4.1 - Dr. Doom Lin Alg MATH1850/2050 Section 4.1 Page 1 of...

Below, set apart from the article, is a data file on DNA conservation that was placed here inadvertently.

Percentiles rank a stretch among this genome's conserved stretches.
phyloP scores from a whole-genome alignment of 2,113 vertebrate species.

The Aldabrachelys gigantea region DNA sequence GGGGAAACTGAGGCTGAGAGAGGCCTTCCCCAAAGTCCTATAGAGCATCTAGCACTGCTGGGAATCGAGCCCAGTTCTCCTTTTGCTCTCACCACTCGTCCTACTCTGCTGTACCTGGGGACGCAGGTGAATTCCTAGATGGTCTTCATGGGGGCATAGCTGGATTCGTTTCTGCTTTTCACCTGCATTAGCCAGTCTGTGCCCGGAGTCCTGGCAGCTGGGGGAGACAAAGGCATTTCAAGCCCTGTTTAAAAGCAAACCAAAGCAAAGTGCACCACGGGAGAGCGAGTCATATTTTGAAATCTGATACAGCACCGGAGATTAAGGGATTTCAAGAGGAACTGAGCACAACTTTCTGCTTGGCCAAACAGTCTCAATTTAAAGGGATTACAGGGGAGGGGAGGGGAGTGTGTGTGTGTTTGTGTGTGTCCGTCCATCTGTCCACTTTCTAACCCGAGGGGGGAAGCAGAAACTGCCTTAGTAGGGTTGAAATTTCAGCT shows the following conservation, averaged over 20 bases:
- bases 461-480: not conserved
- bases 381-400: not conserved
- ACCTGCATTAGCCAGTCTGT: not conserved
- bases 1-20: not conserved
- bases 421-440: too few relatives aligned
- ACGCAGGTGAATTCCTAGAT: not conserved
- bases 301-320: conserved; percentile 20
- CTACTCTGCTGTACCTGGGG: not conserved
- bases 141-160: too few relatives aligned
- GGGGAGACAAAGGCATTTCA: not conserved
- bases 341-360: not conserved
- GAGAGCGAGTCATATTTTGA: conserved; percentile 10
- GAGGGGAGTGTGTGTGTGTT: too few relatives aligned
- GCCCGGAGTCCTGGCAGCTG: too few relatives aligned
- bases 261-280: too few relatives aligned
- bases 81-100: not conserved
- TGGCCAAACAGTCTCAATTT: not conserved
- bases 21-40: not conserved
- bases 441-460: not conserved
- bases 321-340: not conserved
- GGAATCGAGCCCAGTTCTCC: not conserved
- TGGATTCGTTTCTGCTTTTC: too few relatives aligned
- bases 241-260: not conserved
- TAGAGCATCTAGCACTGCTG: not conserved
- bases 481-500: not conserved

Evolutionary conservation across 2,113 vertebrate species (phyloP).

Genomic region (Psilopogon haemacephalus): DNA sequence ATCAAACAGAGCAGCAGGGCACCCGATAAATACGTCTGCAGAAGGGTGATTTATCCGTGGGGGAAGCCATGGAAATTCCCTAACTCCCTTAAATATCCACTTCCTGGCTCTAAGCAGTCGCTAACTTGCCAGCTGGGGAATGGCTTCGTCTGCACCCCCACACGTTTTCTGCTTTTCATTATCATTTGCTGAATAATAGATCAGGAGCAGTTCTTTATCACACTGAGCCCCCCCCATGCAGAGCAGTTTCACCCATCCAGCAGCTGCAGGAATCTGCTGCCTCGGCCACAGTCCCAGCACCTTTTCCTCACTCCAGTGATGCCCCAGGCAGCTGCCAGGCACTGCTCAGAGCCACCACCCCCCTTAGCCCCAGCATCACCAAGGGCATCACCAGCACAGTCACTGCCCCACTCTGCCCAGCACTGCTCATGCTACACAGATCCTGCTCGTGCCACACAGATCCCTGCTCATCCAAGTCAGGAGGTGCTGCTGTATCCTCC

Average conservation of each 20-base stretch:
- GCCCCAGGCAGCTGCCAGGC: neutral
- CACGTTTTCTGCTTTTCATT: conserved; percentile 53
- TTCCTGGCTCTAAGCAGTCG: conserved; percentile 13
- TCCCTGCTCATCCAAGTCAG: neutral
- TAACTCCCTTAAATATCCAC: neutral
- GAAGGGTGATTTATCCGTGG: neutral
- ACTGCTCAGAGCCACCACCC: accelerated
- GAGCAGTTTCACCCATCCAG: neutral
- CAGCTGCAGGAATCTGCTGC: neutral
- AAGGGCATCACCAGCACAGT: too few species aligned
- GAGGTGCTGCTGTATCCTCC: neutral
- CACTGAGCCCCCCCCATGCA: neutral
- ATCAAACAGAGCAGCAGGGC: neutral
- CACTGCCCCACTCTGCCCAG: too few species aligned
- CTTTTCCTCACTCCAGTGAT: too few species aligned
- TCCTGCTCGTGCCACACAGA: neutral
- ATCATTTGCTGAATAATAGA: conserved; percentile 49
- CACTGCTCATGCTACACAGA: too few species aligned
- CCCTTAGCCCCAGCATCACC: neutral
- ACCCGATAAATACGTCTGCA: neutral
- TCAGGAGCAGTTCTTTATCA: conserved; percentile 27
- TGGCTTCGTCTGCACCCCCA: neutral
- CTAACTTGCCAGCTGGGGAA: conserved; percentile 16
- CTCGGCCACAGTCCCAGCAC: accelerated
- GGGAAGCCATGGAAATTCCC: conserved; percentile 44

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Unformatted text preview: Dr. Doom Lin Alg MATH1850/2050 Section 4.1 Page 1 of 8 Chapter 4 - Euclidean Vector Spaces Section 4.1 - Euclidean n-Space Definition If n is a positive integer, then an ordered n-tuple is a se- quence of n real numbers (a1, a2, . . . ,an). The set of all ordered n-tuples is called n-space and is denoted by R". Examples: 1- so,“ , \Q:L Au oufiuan PAD. is (—59.) cm Tuiuv. 0(— (431.) A5 A Pain“: um“ x—coq‘p -I\) Teen”: 1: on, As A occur. 1\-\&1’ Couums we: 0mm (0,9) To THE «im- #9 amass 3—1091}: (“4,79 Dr. Doom Lin Alg MATHl850/2050 Section 4.1 Page 2 of 8 Definitions Two vectors u = (U1,U2,...,Un) and V = (v1,v2,...,vn) in R" are called equal if U1=U1, UQZUQ, ..., unzvn. The sum u+V is defined by u+v= (u1+v1,uQ+v2,...,un—i—vn), and if k is any scalar, the scalar multiple ku is defined by [€11 2 (km, ICUQ, . . . , The operations above are called the standard operations on R". The negative of u, denoted by —u is the vector —11 = (—U1,—U2,. . . , —Un) and the difference of vectors is defined by V—uzv+(—u) Examples: 1. if(a,3,b,0)=(1,3,a,0) then Q=4 , Lam—.4 2. (2,1,—1,3,5)+(6,1,1,0,—3) = (9.,1,o,3,z) 3. 4(1,7r,2,0) = (HAMLO) Dr. Doom Lin Alg MATH1850/2050 Section 4.1 Page 3 of 8 Theorem 4.1.1 Properties of Vectors in R”. If u =(u1,u2,...,un),v = (v1,v2,...,vn) and W = (w1,w2,...,wn) are vec- tors in R" and k and m are scalars, then: (a) u __ V = V + u COMMUTNYRhTV b) u —— (V + w) = (u + v) + w Maw/xiiqu orucm {a 10;“ is (o,e,_,,,o) LBS = \L Chg = ¥(u‘wuu1+v1 ’ . . _, Low“) = (kLuwu‘), \L (Mm ,waM) = (item—kw , \cuu huh-.. , hum-kw) = (Mu, ’ kq.“ ...)kuq+(kv.,kvh...,kuh) = ‘4 g -\ k! = REES Definition If u = (ul,u2, . . . ,un) and V = (111,112, . . . ,vn) are any vectors in R", then the Euclidean inner product 11 ~ V is defined by u~v=u1v1+uQv2+...—i—unvn Example: (2, —1,0,5) ~ (1,3,5, —2) = 1-H L—n-H o-S +SGI)= -u,. Dr. Doom Lin Alg NIATHléfioU/QUSU Section 4.1 Page 4 of 8 Theorem 4.1.2 Properties of Euclidean Inner Product If u,v and W are vectors in R” and k is any scalar, then: u - v = v - u coMMUTATEUi’VY (b) (u+v) -w=u-w+v-w (c) (ku) - v = Mu - v) (d) v - v 2 0. Moreover, v - v = 0 if and only if v = 0. 1 _ . Proof: (51.). V41 —. vf+vl+ ...+ U“ >/O since we"! mom mvucemwc W5. 1. . 1. 1. g 7- mLeoum vf+~f1}*-—-Nh ‘0 ‘« UL=V1.‘-~‘IM=O. \J‘:\I,L=“_:\lh=0 Example: With u = (3,—2,1,2),v = (2,0? —1} —1),w =(1,1,—1,1) LEE: (US-Ely t (I; lhz’o’llaojll-‘W? LH$=£H$ ‘h—lis is Acrr AWOOC. Lake-v3 +1.51 =1+l= Li Definition we define the Euclidean norm (or Euclidean length) of a vector u 2 (U1, U2, . . . ,un) in R" by: ||u|| = (11‘ 1101/2 = lu}«u¢1’v.-.+ul' and we define the Euclidean distance between points u 2 (U1, U2, . . . ,un) and V = (111,112, . . . ,vn) in R" by d(u, v) = ||ul — VI I-= tecvo‘arcuz-vm “scan-um Examples: 1. ifu= (2,3,—1,1) then = Lu‘flH-H =55 2. with u as above and V = (1, —2,3,2), d(u,v) = ||u — V|| =\l( l JSF‘D'D“ =m’ =§L€5l Dr. Doom Lin Alg MATH1850/2050 Section 4.1 Page 5 of 8 Theorem 4.1.3 Cauchy-Schwarz Inequality in R”. If u = (U1,U2, . . . ,un) and V = (111,112, . . . ,vn) are vectors in R", then / DES-M16 WT? \MLU“ lu'V\ SHUIIIIVII Example: With 11 = (2, —1,2),V = (—1,3,0) 1w: -9 , \2‘2\=6 \lgl\= ‘Sqmu =3 , “gr—Sew ’ @ \guxfl-«S 4 “T = “\MW“ Theorem 4.1.4 Properties of Length in R”. If u = (U1,U2, . . . ,un) and V = (111,112, . . . ,vn) are vectors in R", then: (a) ||uH 2 0 “truce-MM» (b) :0 iffuz 0 EC) ||k11||= lkl ||11|| d) I|u+ VH g + (Triangle Inequality) Pmofia.) \\u\\=0 1% who «1 typo neg wQ Cam m) (A) llgwui: (Jun-(WNW kyle-wry =t\-\l +1wg+tyn W Qm‘f—Scumz Dewy aka-gxezuguugt m M1 .m}: :—————‘ ) w" 3 < ugu‘muguugutgu“ =(\u,u\+\\x_n\)z a So have (llgHuyuSL , Sp llujgté ugu+\\\_2_\\ Dr. Doom Lin Alg MATH1850/2050 Section 4.1 Page 6 of 8 Theorem 4.1.5 Properties of Distance in R”. If u = (“171% - - - vun)aV = (7117712, - - - 77177,) and W = (101,102, . . . ,wn) are vec- tors in R", then: (a) d(u,v) 2 0 W“. swank {\g—guv/o (b) d(u,v) : 0 iff u = V (c) d(u, V) = d(v, u) (d) d(u,v) g d(u, W) + d(w,v) (Triangle Inequality) Proof: i\u_—!“=OL=> =0 4*) U.=\.I, —— .— (ol) out”): \\\L~‘yk\= Massey-M é [\kyQun-gu = ngMHMwM Theorem 4.1.61fu 2 (U1, ug, . . . ,un) and V = (111,112, . . . ,vn) are vectors in R" with the Euclidean inner product, then 1 1 M = leu+vll2 — EMU—VH2 Proof: 1 2' fly!“ = GAMES-Lqu lglC‘Jclg-y + Ml “\A’Qli" = (erg-(£51) = mu; 9,! + m1 svw'“ \\ WW“ My!“ = Li we (£3 = {—uyguk—‘q [UL—VJ". Dr. Doom Lin Alg MATH1850/2050 Section 4.1 Page 7 of 8 Definition Two vectors u and V in R” are called orthogonal if 11 ~ V = 0. mix: 9&1 g . Examples: With 11 = (2, —1,2,1),V = (1,1,—1,1),w = (1,1,3,1) E R4 \_l~_-'\J='L-\-L-\-\=O so 5.1.;1 'gel-HLi—b‘bfo so gin.) IF V.\y=\-\\*7r\’1=0 5° glw Theorem 3.3.3 If u and a are vectors in R2 or R3 and if a 55 0, then A ‘ a W“ 3 gm: projau 2 H111" a is the vector component of 11 along a _\ u—projau is the vector component of u orthogonal to a pfiai‘. Q Example: With 11 = (2, —1,3),a = (1,0,2) 11-3.: 94-9-9. , [14!]; {S— N A 4'3 I Mil. —.-. = .3—C\’O,1):(%,QHL§6.) All" S WM?“(1"‘233’(%»0a%)=(~v Theorem 4.1.7 Pythagorean Theorem in R” If u and V are orthogonal vectors in R" with the Euclidean inner product, then ||Ul+V||2 = ||u||2+ ||V||2 Proof: llu+\_/\\1'= Lauri-(«tu \lwi‘Jrzkr-gwwiga infirm" _ W =0 (55-! A v Dr. Doom Lin Alg MATH1850/2050 Section 4.1 Page 8 of 8 A Matrix Formula for the Dot Product If we use column notation for vectors U1 711 U2 U2 11 = ' ,V 2 um 7177 and we omit the brackets on 1 X 1 matrices, then MAsz Mecca LL: yTB 7 [VI V1. —-- V'A] (f1 °(_\I\u|+ V‘Lu1*"-+Vv\u“’\=Ly.gi-S= %-\l = t Um [5m 1% Mars. IfAis annxnmatrix, then we get lAu~V=u~ATV u~AV=ATu~V A‘é‘! = \JT(ALQ=@A)% = (MW; = 8%?! Example: Verifying thatIAu ~ V = 11 ~ ATV j 1 2 3 2 1 A: —131,u= 0 ,V= 2 0 0 5 6 1' LHS Aqv- 1° ‘I T L " — ___- q.z=5gy QHS=Q~‘.A\l-'o g=S%/. 3O ‘ C (o ...